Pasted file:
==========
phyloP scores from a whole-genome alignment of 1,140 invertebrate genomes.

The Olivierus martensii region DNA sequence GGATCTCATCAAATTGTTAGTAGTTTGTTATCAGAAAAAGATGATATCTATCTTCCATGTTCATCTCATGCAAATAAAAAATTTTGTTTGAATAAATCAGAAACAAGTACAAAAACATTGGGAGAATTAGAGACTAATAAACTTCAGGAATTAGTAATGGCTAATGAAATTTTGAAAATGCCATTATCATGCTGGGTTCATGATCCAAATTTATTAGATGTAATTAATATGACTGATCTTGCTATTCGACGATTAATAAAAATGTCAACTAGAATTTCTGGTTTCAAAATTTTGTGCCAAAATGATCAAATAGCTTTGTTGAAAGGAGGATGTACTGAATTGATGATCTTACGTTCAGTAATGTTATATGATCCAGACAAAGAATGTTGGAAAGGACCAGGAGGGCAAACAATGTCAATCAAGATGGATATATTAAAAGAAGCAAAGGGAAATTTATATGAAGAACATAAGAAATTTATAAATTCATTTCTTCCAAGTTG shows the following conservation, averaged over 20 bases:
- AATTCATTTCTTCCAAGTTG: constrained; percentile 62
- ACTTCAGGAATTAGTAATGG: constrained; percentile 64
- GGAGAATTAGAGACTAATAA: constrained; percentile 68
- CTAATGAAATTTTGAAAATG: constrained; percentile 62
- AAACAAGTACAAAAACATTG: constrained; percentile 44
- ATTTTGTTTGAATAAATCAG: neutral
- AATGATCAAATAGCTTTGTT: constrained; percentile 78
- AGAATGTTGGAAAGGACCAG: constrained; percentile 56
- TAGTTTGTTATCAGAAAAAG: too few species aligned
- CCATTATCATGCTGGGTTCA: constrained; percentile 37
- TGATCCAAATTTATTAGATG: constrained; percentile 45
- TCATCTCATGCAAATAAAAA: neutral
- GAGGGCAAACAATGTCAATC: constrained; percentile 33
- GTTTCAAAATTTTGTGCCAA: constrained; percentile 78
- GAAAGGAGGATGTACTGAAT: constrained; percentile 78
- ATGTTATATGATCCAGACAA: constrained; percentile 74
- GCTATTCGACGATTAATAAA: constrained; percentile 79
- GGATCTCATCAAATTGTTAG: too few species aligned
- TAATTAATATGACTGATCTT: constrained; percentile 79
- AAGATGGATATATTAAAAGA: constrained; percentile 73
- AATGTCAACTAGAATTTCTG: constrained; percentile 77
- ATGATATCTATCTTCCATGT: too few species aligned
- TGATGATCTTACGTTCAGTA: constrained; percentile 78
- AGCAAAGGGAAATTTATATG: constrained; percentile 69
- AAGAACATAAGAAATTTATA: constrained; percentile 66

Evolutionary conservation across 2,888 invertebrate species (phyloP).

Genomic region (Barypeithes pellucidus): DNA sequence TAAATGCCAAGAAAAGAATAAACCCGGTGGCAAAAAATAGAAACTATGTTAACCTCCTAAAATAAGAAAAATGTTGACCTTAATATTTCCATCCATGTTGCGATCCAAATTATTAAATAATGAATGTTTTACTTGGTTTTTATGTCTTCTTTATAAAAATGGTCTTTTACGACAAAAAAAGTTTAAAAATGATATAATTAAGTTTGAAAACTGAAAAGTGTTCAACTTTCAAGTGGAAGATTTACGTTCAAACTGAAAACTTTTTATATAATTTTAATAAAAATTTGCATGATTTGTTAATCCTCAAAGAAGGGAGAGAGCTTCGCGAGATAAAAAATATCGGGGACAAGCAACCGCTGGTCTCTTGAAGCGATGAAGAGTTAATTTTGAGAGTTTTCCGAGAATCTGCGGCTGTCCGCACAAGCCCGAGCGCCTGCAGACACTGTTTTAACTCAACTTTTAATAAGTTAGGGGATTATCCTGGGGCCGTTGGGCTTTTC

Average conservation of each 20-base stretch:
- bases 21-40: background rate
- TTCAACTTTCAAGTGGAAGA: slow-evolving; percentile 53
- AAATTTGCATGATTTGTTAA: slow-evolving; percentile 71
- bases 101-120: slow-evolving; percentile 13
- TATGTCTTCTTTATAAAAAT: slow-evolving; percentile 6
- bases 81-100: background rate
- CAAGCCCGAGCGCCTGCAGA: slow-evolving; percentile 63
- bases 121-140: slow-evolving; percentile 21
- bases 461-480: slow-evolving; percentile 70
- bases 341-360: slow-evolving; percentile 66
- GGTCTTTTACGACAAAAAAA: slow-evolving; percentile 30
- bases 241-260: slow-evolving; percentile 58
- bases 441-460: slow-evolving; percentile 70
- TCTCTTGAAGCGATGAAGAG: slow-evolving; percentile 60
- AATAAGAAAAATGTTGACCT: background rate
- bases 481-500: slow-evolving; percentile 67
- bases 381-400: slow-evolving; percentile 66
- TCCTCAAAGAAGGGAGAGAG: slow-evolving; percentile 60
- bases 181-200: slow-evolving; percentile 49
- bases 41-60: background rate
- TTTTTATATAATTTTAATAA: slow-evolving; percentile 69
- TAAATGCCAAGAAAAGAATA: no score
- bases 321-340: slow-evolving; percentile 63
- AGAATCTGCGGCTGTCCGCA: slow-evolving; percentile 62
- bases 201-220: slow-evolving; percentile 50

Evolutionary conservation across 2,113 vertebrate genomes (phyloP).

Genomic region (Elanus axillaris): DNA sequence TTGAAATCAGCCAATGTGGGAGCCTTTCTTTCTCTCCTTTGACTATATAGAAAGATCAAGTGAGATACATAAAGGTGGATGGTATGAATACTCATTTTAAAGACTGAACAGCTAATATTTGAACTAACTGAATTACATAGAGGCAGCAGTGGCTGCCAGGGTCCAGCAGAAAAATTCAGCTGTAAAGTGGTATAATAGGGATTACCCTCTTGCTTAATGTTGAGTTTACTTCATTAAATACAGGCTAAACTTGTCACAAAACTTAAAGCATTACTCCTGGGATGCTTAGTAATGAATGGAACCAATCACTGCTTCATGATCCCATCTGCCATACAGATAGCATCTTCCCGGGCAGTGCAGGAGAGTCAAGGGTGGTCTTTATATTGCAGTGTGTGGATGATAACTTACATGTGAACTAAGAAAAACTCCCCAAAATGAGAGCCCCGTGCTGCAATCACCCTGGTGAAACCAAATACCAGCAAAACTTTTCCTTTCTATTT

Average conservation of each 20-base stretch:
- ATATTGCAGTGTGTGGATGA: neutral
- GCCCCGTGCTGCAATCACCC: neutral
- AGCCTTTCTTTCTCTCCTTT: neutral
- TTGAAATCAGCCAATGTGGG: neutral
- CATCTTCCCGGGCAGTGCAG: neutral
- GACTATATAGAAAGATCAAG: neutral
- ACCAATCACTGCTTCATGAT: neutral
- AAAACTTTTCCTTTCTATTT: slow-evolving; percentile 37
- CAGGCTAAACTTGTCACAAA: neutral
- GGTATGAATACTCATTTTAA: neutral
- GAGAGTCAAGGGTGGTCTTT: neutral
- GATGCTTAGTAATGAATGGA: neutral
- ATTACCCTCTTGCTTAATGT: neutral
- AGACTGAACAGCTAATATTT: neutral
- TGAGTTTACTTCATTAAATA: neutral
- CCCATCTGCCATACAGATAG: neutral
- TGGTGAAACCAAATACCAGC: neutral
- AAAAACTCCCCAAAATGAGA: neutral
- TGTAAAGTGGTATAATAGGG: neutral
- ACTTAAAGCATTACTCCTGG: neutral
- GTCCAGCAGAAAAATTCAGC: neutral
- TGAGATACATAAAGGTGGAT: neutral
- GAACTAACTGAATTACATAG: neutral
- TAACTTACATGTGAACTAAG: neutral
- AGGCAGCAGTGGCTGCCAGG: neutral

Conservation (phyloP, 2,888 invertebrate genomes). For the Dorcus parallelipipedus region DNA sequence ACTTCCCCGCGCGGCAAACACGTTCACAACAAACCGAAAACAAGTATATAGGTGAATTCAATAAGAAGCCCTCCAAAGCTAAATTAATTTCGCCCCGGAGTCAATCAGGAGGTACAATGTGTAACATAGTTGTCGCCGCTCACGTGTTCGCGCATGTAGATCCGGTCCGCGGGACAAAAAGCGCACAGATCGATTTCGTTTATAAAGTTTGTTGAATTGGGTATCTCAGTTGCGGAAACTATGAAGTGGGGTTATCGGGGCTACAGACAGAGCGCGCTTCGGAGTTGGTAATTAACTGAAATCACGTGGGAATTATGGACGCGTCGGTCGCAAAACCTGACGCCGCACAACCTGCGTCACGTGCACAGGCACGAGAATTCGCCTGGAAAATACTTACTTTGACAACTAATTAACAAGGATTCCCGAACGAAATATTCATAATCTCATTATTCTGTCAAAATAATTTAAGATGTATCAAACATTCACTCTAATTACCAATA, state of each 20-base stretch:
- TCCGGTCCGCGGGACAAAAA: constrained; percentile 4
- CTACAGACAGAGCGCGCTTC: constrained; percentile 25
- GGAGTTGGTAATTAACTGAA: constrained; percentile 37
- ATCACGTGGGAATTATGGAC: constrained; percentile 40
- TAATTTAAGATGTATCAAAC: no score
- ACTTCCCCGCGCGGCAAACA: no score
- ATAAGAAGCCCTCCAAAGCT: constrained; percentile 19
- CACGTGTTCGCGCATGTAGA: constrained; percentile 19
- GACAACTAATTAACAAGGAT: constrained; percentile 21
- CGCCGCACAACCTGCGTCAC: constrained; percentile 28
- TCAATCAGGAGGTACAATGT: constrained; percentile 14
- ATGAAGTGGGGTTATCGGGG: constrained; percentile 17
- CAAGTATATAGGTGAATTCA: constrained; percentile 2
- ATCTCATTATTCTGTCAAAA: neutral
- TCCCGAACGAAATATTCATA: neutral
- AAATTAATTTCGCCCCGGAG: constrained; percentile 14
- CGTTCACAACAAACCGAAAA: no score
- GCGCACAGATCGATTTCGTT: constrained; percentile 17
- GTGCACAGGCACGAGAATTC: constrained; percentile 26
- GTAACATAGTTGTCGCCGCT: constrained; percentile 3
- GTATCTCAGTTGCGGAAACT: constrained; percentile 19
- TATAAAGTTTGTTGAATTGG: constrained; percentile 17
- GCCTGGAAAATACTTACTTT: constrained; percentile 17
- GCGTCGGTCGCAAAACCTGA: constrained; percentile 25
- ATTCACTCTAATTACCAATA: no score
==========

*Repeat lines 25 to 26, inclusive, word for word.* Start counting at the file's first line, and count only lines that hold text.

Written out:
- TGATGATCTTACGTTCAGTA: constrained; percentile 78
- AGCAAAGGGAAATTTATATG: constrained; percentile 69